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Please use this identifier to cite or link to this item: https://dspace.lboro.ac.uk/2134/6826

Title: Location aware advertisement insertion for mobile network video streams
Authors: Dorrell, L.B.
Keywords: Communication sytems
Issue Date: 2002
Publisher: © L.B. Dorrell
Abstract: Mobile phone networks are on the verge of a major breakthrough in terms of the services they offer. At the same time, active networks are being presented as the next step in the evolution of network architecture, with the aim of providing greater functionality within the network but retaining flexibility. At the same time, the 3G revolution seems to be floundering, due to the need to make a financial return on the huge investment tied up in the licences. This thesis seeks to provide a way forward, by investigating the implementation of a novel service that is the provision of video streaming across the mobile network with location dependent advertisement insertion. The work retains flexibility within the network architecture to enable additional services to be evolved and implemented with minimal modification to the nodes. The approach taken is to combine the traditional architecture with active functionality. As a result this thesis describes a novel service, the implementation of a short video service with location dependent advertisement insertion. This enables the provider to generate an income by transporting the service (it is possible for a third party to generate the content instead of the network provider) and by selling the advertisement space. This thesis investigates the implementation issues involved in providing the service and presents a protocol for the operation of it. The impact of this service on other users is also studied with the conclusion being that it does not adversely effect the quality of service of the voice traff ic within the network. In order to investigate the implementation of the protocol, a simulation model was constructed in OPNET [42]. This enabled the operation of the protocol to be tested under artificial conditions using fixed movements, to verify that it operated as specified. Then under more realistic conditions, so as to predict its effect on the other traffic in the network.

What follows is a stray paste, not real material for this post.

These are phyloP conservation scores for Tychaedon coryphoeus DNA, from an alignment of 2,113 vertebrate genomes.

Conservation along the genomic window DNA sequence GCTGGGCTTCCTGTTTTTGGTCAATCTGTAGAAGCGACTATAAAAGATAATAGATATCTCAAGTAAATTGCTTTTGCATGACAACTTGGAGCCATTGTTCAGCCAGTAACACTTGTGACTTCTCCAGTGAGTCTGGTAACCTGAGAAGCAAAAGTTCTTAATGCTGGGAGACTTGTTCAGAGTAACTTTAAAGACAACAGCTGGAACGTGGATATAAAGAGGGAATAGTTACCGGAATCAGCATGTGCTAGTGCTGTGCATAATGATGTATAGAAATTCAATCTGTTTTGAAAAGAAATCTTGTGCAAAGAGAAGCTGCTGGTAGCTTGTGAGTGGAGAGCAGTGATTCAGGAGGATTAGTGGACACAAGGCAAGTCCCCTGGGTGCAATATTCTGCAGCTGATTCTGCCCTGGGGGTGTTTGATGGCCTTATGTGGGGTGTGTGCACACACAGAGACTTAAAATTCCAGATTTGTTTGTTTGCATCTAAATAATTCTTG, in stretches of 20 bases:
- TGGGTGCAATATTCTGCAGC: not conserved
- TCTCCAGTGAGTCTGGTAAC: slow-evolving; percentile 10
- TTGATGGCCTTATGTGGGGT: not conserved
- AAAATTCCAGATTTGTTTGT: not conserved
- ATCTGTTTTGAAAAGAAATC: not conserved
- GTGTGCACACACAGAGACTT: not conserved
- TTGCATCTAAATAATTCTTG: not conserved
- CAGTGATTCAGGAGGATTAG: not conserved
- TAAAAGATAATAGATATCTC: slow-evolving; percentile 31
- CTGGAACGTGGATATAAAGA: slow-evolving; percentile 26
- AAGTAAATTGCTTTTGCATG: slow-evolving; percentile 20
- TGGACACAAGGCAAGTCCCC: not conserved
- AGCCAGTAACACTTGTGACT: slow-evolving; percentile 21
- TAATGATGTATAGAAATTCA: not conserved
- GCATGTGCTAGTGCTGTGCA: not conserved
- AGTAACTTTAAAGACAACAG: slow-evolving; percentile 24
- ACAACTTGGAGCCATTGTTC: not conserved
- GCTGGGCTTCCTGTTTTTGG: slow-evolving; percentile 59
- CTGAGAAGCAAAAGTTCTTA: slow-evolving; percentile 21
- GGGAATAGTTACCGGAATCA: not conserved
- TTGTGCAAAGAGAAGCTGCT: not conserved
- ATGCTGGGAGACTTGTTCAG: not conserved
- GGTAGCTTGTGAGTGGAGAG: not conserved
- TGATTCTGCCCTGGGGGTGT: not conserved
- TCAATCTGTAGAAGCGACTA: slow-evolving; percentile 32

Description: A Doctoral Thesis. Submitted in partial fulfillment of the requirements for the award of Doctor of Philosophy of Loughborough University.
URI: https://dspace.lboro.ac.uk/2134/6826
Appears in Collections:PhD Theses (Mechanical, Electrical and Manufacturing Engineering)

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